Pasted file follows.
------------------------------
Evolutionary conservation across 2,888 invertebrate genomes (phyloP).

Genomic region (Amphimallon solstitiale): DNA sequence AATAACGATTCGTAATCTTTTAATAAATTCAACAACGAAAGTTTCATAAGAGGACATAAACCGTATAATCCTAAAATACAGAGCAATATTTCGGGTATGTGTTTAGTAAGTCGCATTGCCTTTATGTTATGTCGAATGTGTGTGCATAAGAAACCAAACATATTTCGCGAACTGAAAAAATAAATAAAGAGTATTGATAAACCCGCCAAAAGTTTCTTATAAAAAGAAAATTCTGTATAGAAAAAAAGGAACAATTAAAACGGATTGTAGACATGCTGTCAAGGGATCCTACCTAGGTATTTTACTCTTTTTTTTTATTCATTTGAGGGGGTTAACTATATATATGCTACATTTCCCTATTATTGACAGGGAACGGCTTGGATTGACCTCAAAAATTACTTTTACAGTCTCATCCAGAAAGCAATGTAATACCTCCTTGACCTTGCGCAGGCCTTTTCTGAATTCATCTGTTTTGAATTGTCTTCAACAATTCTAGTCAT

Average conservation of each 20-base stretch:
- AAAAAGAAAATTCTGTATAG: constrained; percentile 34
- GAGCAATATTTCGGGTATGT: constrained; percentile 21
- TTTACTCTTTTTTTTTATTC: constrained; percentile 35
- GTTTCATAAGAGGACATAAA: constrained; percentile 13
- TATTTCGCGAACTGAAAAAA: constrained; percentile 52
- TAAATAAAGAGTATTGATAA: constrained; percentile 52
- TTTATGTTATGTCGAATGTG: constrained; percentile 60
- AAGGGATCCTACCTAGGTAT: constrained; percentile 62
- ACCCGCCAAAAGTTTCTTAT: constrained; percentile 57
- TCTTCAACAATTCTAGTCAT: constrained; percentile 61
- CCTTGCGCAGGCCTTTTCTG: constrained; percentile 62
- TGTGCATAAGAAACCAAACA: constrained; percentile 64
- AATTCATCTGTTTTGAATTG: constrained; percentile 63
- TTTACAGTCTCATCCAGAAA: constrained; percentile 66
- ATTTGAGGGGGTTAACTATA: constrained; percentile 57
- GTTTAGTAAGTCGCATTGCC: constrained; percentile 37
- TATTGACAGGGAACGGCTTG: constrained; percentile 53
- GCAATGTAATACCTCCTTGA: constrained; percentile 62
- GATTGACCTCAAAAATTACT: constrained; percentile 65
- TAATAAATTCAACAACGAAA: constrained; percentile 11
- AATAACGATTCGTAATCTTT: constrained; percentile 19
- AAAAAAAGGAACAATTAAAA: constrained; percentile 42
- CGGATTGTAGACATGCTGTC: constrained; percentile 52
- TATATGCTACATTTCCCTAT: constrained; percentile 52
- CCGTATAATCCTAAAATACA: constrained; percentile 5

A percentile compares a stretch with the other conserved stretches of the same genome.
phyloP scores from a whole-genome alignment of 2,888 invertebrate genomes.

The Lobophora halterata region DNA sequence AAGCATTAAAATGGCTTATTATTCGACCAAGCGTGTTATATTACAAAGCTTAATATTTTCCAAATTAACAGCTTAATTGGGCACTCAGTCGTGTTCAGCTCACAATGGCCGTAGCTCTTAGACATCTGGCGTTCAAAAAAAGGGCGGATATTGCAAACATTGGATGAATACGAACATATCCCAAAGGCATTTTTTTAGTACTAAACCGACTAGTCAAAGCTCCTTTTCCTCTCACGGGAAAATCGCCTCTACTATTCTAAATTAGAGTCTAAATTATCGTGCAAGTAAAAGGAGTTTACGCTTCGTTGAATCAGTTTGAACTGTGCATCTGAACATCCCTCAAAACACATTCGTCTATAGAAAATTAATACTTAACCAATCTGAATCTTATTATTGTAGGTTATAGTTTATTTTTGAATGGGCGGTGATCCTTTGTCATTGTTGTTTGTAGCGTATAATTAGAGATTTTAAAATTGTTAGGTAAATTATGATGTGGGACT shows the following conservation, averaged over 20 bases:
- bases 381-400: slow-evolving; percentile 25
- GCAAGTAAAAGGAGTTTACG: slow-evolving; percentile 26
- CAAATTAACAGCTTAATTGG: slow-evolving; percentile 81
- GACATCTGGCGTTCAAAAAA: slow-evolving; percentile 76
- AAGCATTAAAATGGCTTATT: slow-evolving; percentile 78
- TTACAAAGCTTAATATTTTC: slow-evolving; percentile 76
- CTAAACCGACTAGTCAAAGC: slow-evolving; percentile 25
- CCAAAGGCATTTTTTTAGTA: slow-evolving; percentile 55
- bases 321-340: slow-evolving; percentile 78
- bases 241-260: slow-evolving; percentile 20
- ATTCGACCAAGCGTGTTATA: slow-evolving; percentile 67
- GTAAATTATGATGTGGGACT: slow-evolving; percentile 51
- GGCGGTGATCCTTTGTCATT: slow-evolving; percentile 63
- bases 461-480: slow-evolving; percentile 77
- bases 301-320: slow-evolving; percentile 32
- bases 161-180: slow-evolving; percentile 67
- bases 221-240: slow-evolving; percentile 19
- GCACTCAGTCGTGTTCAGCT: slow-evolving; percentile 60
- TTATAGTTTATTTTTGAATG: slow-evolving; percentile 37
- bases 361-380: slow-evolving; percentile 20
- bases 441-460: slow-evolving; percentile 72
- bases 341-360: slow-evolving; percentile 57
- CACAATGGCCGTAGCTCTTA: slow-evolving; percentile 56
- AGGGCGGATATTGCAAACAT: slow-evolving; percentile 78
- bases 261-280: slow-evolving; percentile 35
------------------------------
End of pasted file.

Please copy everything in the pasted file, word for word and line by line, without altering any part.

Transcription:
Evolutionary conservation across 2,888 invertebrate genomes (phyloP).

Genomic region (Amphimallon solstitiale): DNA sequence AATAACGATTCGTAATCTTTTAATAAATTCAACAACGAAAGTTTCATAAGAGGACATAAACCGTATAATCCTAAAATACAGAGCAATATTTCGGGTATGTGTTTAGTAAGTCGCATTGCCTTTATGTTATGTCGAATGTGTGTGCATAAGAAACCAAACATATTTCGCGAACTGAAAAAATAAATAAAGAGTATTGATAAACCCGCCAAAAGTTTCTTATAAAAAGAAAATTCTGTATAGAAAAAAAGGAACAATTAAAACGGATTGTAGACATGCTGTCAAGGGATCCTACCTAGGTATTTTACTCTTTTTTTTTATTCATTTGAGGGGGTTAACTATATATATGCTACATTTCCCTATTATTGACAGGGAACGGCTTGGATTGACCTCAAAAATTACTTTTACAGTCTCATCCAGAAAGCAATGTAATACCTCCTTGACCTTGCGCAGGCCTTTTCTGAATTCATCTGTTTTGAATTGTCTTCAACAATTCTAGTCAT

Average conservation of each 20-base stretch:
- AAAAAGAAAATTCTGTATAG: constrained; percentile 34
- GAGCAATATTTCGGGTATGT: constrained; percentile 21
- TTTACTCTTTTTTTTTATTC: constrained; percentile 35
- GTTTCATAAGAGGACATAAA: constrained; percentile 13
- TATTTCGCGAACTGAAAAAA: constrained; percentile 52
- TAAATAAAGAGTATTGATAA: constrained; percentile 52
- TTTATGTTATGTCGAATGTG: constrained; percentile 60
- AAGGGATCCTACCTAGGTAT: constrained; percentile 62
- ACCCGCCAAAAGTTTCTTAT: constrained; percentile 57
- TCTTCAACAATTCTAGTCAT: constrained; percentile 61
- CCTTGCGCAGGCCTTTTCTG: constrained; percentile 62
- TGTGCATAAGAAACCAAACA: constrained; percentile 64
- AATTCATCTGTTTTGAATTG: constrained; percentile 63
- TTTACAGTCTCATCCAGAAA: constrained; percentile 66
- ATTTGAGGGGGTTAACTATA: constrained; percentile 57
- GTTTAGTAAGTCGCATTGCC: constrained; percentile 37
- TATTGACAGGGAACGGCTTG: constrained; percentile 53
- GCAATGTAATACCTCCTTGA: constrained; percentile 62
- GATTGACCTCAAAAATTACT: constrained; percentile 65
- TAATAAATTCAACAACGAAA: constrained; percentile 11
- AATAACGATTCGTAATCTTT: constrained; percentile 19
- AAAAAAAGGAACAATTAAAA: constrained; percentile 42
- CGGATTGTAGACATGCTGTC: constrained; percentile 52
- TATATGCTACATTTCCCTAT: constrained; percentile 52
- CCGTATAATCCTAAAATACA: constrained; percentile 5

A percentile compares a stretch with the other conserved stretches of the same genome.
phyloP scores from a whole-genome alignment of 2,888 invertebrate genomes.

The Lobophora halterata region DNA sequence AAGCATTAAAATGGCTTATTATTCGACCAAGCGTGTTATATTACAAAGCTTAATATTTTCCAAATTAACAGCTTAATTGGGCACTCAGTCGTGTTCAGCTCACAATGGCCGTAGCTCTTAGACATCTGGCGTTCAAAAAAAGGGCGGATATTGCAAACATTGGATGAATACGAACATATCCCAAAGGCATTTTTTTAGTACTAAACCGACTAGTCAAAGCTCCTTTTCCTCTCACGGGAAAATCGCCTCTACTATTCTAAATTAGAGTCTAAATTATCGTGCAAGTAAAAGGAGTTTACGCTTCGTTGAATCAGTTTGAACTGTGCATCTGAACATCCCTCAAAACACATTCGTCTATAGAAAATTAATACTTAACCAATCTGAATCTTATTATTGTAGGTTATAGTTTATTTTTGAATGGGCGGTGATCCTTTGTCATTGTTGTTTGTAGCGTATAATTAGAGATTTTAAAATTGTTAGGTAAATTATGATGTGGGACT shows the following conservation, averaged over 20 bases:
- bases 381-400: slow-evolving; percentile 25
- GCAAGTAAAAGGAGTTTACG: slow-evolving; percentile 26
- CAAATTAACAGCTTAATTGG: slow-evolving; percentile 81
- GACATCTGGCGTTCAAAAAA: slow-evolving; percentile 76
- AAGCATTAAAATGGCTTATT: slow-evolving; percentile 78
- TTACAAAGCTTAATATTTTC: slow-evolving; percentile 76
- CTAAACCGACTAGTCAAAGC: slow-evolving; percentile 25
- CCAAAGGCATTTTTTTAGTA: slow-evolving; percentile 55
- bases 321-340: slow-evolving; percentile 78
- bases 241-260: slow-evolving; percentile 20
- ATTCGACCAAGCGTGTTATA: slow-evolving; percentile 67
- GTAAATTATGATGTGGGACT: slow-evolving; percentile 51
- GGCGGTGATCCTTTGTCATT: slow-evolving; percentile 63
- bases 461-480: slow-evolving; percentile 77
- bases 301-320: slow-evolving; percentile 32
- bases 161-180: slow-evolving; percentile 67
- bases 221-240: slow-evolving; percentile 19
- GCACTCAGTCGTGTTCAGCT: slow-evolving; percentile 60
- TTATAGTTTATTTTTGAATG: slow-evolving; percentile 37
- bases 361-380: slow-evolving; percentile 20
- bases 441-460: slow-evolving; percentile 72
- bases 341-360: slow-evolving; percentile 57
- CACAATGGCCGTAGCTCTTA: slow-evolving; percentile 56
- AGGGCGGATATTGCAAACAT: slow-evolving; percentile 78
- bases 261-280: slow-evolving; percentile 35